Depression: ‘It’s nothing to be ashamed of’

ANNELI Maley can trace her depression back to the Australian Institute of Sport.

It is there Maley, then 17, became consumed by basketball.

It defined her.

It broke her, slowly but surely.

Depression crept up on the junior basketball prodigy whose mental state disintegrated after being swept up in a high-performance black hole.

“At the ‘Tute’ you’re surrounded by phenomenal athletes and I was constantly comparing myself to everyone else,” Maley said.

“I was in my head all the time, I didn’t really know what was going on. I was flat all the time.”

But 21 year-old Maley, the daughter of NBL legend Paul, is proud of her journey back from the brink and speaks accordingly.

“Depression is an awful sickness … as bad as any physical illness, it’s awful to deal with and so many people do deal with it,” Maley said.

Anneli and her father, retired NBL legend Paul Maley. Picture: Anneli MaleySource:Supplied

Maley still gets calls from aspiring athletes in crisis.

“I get a lot of girls calling me every year after they’ve left (the AIS),” Maley said.

“It’s a pretty scary thing as a 17 year-old to be told you have depression, you have anxiety, you’re having panic attacks.

“It’s like ‘No. It can’t be me, I’m an athlete’.

“I’m hoping now, the more the conversation is happening the more they realise, you shouldn’t be defined by your mental illness,

“A lot of the girls that call me don’t realise that … they see the struggle they’re going through and it’s hard.”

The circuit breaker Maley so desperately needed came in November 2015.

“I called him (dad, Paul), and he said something to me along the lines of ‘I don’t care if you play basketball or not, I just want you to be happy’,” Maley said.

It hit home. She was not happy.

Maley quit there and then.

“It wasn’t that I hated it (basketball), I was lost and I didn’t know who I was,” Maley said.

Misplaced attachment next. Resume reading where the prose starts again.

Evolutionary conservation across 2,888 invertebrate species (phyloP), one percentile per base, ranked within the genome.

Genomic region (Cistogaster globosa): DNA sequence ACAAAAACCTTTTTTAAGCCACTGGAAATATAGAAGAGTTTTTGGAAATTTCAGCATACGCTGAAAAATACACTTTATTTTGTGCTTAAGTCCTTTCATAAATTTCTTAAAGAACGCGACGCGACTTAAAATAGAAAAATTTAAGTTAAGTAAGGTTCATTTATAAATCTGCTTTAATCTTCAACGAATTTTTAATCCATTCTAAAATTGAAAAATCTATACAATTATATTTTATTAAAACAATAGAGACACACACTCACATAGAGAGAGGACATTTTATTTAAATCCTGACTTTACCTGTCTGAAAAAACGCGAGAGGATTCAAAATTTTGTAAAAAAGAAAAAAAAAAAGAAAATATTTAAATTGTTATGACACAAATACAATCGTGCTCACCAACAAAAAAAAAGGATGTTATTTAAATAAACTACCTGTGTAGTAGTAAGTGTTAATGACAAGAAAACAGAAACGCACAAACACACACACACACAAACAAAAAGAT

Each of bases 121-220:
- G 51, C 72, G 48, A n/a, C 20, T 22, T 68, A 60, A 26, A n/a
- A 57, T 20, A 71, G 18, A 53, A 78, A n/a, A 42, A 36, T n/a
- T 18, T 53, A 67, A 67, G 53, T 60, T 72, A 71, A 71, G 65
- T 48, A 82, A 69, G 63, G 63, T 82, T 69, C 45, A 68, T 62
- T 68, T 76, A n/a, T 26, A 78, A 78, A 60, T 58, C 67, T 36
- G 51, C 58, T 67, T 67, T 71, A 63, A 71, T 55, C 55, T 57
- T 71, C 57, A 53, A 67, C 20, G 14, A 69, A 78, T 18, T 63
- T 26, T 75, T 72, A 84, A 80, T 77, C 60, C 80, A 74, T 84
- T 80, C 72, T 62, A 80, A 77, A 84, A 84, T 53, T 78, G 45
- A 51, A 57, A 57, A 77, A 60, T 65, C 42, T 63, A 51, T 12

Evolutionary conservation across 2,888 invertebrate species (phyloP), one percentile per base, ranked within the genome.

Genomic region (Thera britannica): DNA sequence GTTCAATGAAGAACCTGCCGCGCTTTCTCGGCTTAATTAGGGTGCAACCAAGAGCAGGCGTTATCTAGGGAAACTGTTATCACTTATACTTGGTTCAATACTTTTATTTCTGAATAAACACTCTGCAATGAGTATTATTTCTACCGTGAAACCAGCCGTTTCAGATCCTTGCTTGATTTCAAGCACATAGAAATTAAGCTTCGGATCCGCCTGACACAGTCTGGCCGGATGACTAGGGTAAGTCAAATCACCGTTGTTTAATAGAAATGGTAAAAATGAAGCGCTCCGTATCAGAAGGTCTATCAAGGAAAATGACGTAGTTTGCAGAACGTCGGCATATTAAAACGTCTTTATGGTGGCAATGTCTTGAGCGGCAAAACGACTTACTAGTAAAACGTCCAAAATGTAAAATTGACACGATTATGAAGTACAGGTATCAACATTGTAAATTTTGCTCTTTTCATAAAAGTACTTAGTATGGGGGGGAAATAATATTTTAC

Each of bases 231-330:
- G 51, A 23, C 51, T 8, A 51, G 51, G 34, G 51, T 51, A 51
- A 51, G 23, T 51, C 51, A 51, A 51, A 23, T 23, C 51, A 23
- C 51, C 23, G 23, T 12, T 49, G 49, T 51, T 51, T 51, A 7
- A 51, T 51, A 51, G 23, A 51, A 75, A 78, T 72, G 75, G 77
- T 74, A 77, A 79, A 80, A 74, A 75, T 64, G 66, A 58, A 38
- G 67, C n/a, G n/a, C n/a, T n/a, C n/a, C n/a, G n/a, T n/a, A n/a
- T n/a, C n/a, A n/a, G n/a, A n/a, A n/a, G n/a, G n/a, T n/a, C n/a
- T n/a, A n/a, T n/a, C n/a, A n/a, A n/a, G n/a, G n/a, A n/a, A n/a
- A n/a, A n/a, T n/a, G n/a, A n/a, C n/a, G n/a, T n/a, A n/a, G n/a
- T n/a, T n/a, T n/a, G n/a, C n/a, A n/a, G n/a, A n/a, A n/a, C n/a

“I was too defined by basketball and now I define myself as a person, not as a basketball player.

“That was an important step for me to make, to realise I was more than what I did every day.

“I’m not Anneli, that girl that had depression. I’m just Anneli, I had a mental illness … but that mental illness made me mentally unbreakable now.”

Maley sought out professional help during the break, reconnected with family and found a new passion and outlet — art and graphic design.

“I couldn’t have done it without my parents, I don’t think I’d be having this conversation with you today if I didn’t have the support of my parents,” Maley said.

It “clicked” as Maley sat on a riverbank and stared over the flowing water 12 months after the diagnosis.

Maley, then 18 with “legend” Hank, a Maltese Shih tzu “something” by her side, felt freed of the mental health struggles.

Junior medals and championships were big, but beating depression is her proudest feat.

“It is so easy to get caught up in not wanting other people to know you’re struggling, not wanting to be seen as weak,” Maley said.

“That weird stigma needs to be thrown out the window, everyone goes through something … it’s nothing to be ashamed of.”

Stepping back on the court in 2016 was a watershed moment.

Just days after a low key suburban return she moved to Adelaide, at the urging of Lightning coach Chris Lucas, on a promise she would fall back in love with basketball.

To a word, Lucas was right and Maley has not looked back since.

She spent two years playing college ball in America and returned to Melbourne last January.

Anneli Maley in action for NBL1 outfit Diamond Valley Eagles. Picture: Chris EastmanSource:News Corp Australia

Maley had an NBL1 team, university enrolment, and a job with WNBL apparel provider iAthletic, within weeks.

Yoga, meditation and mindfulness has helped her stay on track.

“I’m an athlete, I’m an artist, I’m a student, I’m a worker, and I’m a family member,” Maley said.

“It’s not just being a basketball player anymore.”

Maley draws and sketches in her spare time, mostly people’s face with an “abstract twist”.

“I like doing people’s faces because that’s what everyone sees,” Maley said.

“The reason I do the abstract, the colours and extra things around it because there’s always more to a face than what I can actually put on paper,” Maley said.

Balance is king, on and off the court.

It led to a breakout NBL1 season and multiple WNBL options but Maley signed with Southside Flyers, formerly Dandenong Rangers, to stay in Melbourne after time abroad.

“I’m in a pretty blessed position because I get to train against Opals and WNBA players every day,” Maley said ahead of Saturday’s blockbuster with Melbourne Boomers.

“People know me for smiling all the time and it’s not fake, I really just can’t help it,” Maley said.

“I’m just happy to be here and happy to experience every day because there was a time where I couldn’t find a smile even if I tried.

“If I can smile, why don’t I?”

Originally published asDepression: ‘It’s nothing to be ashamed of’

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